Best Practices for Running a Virtual Sales Meeting
October 7, 2020

Best Practices for Running a Virtual Sales Meeting

Video conferencing has become the new normal in the midst of COVID-19. And seeing as how virtual sales meetings were already a trend before the pandemic, it stands to reason that digital meet-ups will likely be the standard for sales interactions in the future.

A virtual sales meeting is a carefully orchestrated experience, and running a meeting from a laptop in your dining room might feel like an unnerving lack of control. While there are indeed many differences between in-person and virtual settings, a sales meeting held online can still engage prospects, nurture leads, drive deals and maintain relationships.

It’s important to understand the best practices for running a successful sales meeting. That way, you can more easily train and coach sales reps on how to thrive in the virtual environment, which will be a key skill moving forward.

Here are some basic best practices for reps to internalize:

Prep the same, if not more

There’s a whole lot of prep work that goes into any type of sales meeting, whether it’s an introductory interaction with a new prospect or a quarterly review with a long-standing customer. And that shouldn’t be any different when the sales meeting is held virtually.

There’s a tendency to think of virtual sales meetings as less involved, that the participants on the other end may have lower expectations. But that’s a mindset pitfall to avoid entirely. A virtual sales meeting should be approached in the same way as any other meeting.

That means doing homework (e.g., performance analysis or company research), personalizing the content of the meeting and developing a thorough agenda. Analyzing conversation intelligence can help reps do this more effectively and set the stage for meaningful interactions.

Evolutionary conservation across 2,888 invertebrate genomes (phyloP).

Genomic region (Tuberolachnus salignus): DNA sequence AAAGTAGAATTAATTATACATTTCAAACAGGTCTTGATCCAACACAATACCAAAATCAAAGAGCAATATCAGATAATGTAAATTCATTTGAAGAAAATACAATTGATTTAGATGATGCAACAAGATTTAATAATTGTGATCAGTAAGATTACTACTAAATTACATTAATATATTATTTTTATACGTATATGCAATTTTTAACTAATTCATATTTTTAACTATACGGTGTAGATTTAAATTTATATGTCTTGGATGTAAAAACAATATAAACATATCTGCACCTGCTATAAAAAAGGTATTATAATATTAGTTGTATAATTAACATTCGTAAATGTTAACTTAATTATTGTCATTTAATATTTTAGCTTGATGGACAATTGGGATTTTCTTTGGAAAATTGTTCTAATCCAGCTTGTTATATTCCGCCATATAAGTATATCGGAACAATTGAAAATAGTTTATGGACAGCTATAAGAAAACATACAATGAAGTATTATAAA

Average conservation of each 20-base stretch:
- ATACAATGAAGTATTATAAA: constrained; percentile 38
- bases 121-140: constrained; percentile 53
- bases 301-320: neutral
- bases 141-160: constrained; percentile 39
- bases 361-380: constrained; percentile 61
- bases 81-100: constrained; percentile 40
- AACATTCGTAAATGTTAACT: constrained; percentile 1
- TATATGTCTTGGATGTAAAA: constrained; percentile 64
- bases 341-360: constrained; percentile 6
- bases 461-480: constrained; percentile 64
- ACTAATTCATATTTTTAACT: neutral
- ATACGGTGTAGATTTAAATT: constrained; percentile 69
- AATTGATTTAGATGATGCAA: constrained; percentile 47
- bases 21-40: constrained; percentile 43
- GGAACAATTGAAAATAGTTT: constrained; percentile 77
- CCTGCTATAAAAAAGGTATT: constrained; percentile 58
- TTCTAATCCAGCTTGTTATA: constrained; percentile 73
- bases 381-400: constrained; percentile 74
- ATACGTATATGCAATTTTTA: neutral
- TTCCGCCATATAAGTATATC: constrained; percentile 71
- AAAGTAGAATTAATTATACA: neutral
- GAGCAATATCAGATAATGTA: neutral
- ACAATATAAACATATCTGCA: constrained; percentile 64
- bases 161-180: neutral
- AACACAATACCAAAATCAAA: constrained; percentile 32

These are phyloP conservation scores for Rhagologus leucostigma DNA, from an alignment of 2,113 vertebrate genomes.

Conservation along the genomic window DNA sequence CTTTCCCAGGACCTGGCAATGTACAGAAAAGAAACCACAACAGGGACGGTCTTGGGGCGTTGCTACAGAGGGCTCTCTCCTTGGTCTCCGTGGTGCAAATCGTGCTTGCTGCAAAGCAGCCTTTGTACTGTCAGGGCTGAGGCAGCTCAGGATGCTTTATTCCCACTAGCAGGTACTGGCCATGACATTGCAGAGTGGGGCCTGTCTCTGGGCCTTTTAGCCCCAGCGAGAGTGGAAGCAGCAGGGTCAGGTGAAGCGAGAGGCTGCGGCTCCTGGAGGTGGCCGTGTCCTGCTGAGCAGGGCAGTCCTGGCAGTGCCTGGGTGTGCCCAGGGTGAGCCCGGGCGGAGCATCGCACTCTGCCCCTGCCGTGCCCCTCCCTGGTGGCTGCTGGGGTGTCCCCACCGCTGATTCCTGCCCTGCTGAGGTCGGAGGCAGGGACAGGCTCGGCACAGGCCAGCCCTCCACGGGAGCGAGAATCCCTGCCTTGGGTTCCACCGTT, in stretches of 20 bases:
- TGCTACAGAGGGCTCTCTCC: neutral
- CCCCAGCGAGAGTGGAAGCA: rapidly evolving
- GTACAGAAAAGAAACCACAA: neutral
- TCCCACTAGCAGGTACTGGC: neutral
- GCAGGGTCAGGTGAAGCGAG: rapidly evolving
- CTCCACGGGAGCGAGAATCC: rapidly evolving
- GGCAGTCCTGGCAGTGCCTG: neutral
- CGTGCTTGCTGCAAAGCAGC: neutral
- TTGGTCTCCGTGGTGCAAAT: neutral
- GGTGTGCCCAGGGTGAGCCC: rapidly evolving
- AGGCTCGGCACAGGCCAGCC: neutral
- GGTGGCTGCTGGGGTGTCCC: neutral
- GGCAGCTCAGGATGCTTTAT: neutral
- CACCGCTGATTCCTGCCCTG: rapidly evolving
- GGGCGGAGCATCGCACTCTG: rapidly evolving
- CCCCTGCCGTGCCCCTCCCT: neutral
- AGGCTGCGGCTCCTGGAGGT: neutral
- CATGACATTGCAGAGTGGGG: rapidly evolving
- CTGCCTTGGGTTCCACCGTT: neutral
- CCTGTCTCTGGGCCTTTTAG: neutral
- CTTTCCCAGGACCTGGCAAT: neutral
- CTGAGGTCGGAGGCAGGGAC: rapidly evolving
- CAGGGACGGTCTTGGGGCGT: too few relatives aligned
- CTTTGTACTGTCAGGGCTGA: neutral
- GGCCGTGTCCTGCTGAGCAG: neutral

An agenda will be key to running an efficient and productive virtual meeting, and should be sent out with pre-meeting communications so every participant has it for reference.

Know the tech and explain it to customers

Sales reps need to know preferred video conferencing solutions inside and out. They should be familiar with popular consumer and commercial options, not just the solution your organization primarily uses.

It’s a good idea to use the technology well before the meeting occurs, especially if a rep has never used the system before or only did so long ago. Having some time to navigate the interface and test out controls like muting, screen share, chat, recording, etc.

If you’re hosting the meeting on a platform the client hasn’t used before, always send along instructions with your agenda. That should include some basic tips for how to install, open and use the tool.

Have a plan in place for technical difficulties

That said, even the most carefully laid plans for a virtual sales meeting can be derailed by internet outages or other technical issues.